breastfeeding Effie - a couple of days old

From my humble experience, here are some of the things I learned, to prepare yourself for what lies ahead if you do decide breastfeeding is for you ::

  • Get yourself a tube of Lansinoh. By far and away the best nipple cream! Put it in your hospital and apply after every feed right from the start. The lanolin prevents your nipples cracking and scabbing, plus it's all natural so no need to wash off before feeding.
  • Do some research. I literally knew nothing about breastfeeding before I had Milo. I read a million birth stories and a ton of books on childbirth, yet knew nothing about how to look after my baby. Understanding how supply and demand works in terms of breast feeding, how you produce more milk at night time, the importance of correct latch and how to hand express will all make those first few days a little easier.
  • Hot flannels and a little bit of expressing will be super beneficial when your milk comes in. I woke up on the second night with Effie with the most ridiculously huge breasts. They were so painful for the next few days, using Natural Birthing Company's engorged breasts oil (from their lovely Bosom Buddies Breast Feeding Survival kit) with some super hot water and flannels really helped. I did this a couple of times a day, I also expressed a little bit of milk off before and after each feed to ease the pain a little.

  • Use YouTube! The day I spent alone in hospital I watched numerous 'latching on' videos, playing them over and over and practicing with my real life baby when she was awake. Getting that correct latch is the most important thing as far as I can tell. If it feels wrong take the baby off and start again.
  • Know that it does get easier. Your nipples will get sore, but they will toughen up. It will be, literally, toe curlingly painful when the baby latches on at first (the pain should stop once they are feeding) but that will stop, I don't even remember when it did for me but at some point it did. Once you've done it a couple of times you become quite blasé about feeding in public (two tops one to go up one to go down is my best advice to retain some modesty). Sleepless nights don't get much easier, though you do get more used to the sleep deprivation!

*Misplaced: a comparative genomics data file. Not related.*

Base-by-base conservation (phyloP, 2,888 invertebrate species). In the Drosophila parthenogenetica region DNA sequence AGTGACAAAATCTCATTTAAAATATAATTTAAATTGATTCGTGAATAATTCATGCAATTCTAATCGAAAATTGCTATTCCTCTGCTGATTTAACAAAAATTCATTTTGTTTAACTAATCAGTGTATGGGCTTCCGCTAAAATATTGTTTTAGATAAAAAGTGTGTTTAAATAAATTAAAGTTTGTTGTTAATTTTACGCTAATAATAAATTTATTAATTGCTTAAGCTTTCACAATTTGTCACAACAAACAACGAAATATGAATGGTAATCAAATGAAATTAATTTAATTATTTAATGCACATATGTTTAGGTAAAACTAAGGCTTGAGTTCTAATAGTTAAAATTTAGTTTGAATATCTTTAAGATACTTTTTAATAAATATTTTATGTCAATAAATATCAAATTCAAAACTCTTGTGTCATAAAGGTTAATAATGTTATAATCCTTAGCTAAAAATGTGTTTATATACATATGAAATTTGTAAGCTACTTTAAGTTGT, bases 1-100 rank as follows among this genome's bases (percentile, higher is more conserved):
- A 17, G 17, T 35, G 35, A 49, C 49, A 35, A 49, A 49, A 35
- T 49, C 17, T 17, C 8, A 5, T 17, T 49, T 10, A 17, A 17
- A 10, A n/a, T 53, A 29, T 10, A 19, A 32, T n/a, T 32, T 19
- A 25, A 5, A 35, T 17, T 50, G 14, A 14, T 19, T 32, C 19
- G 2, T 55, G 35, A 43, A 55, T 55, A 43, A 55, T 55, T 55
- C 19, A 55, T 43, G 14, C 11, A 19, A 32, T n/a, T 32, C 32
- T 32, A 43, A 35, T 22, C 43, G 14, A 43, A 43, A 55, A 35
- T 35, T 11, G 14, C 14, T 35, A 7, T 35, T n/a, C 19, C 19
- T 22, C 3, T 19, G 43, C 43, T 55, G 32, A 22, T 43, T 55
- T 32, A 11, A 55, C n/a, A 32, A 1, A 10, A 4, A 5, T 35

• Babies have growth spurts. Be warned that there may be occasions where they will feed and feed and feed for what will feel like all eternity. I have never wanted to be able to get off the sofa and do the housework so much! But you know what they aren't tiny forever and you won't always have such a good excuse to sit on your bum eating all the cake (essential breastfeeding nourishment in my opinion) binge watching The Walking Dead. So make the most of it, that and the privilege of being able to demand your other half fetch you food and drinks as required.

I don't know how long I'll feed Effie for, but as far as I can tell right now, it'll be for a long time yet. Everyone talks about the magic 6 week mark. That's the time everything suddenly falls into place, so I've been told. We're not quite there yet, just a few days to go, but I can already see that the longer you stick at breast feeding the easier it becomes, but if it doesn't work out for you and your baby it really doesn't matter. Milo was fed formula (along with my pumped milk) from just a few days old, he's healthy and clever, he's independent and loving, he is the least fussy eater of his age I know and he has no memory of any of those first few months of his life. He literally couldn't care less how he was fed, the main thing is he was fed and he is loved, nothing else matters.

Milo feeding himself - at 7 months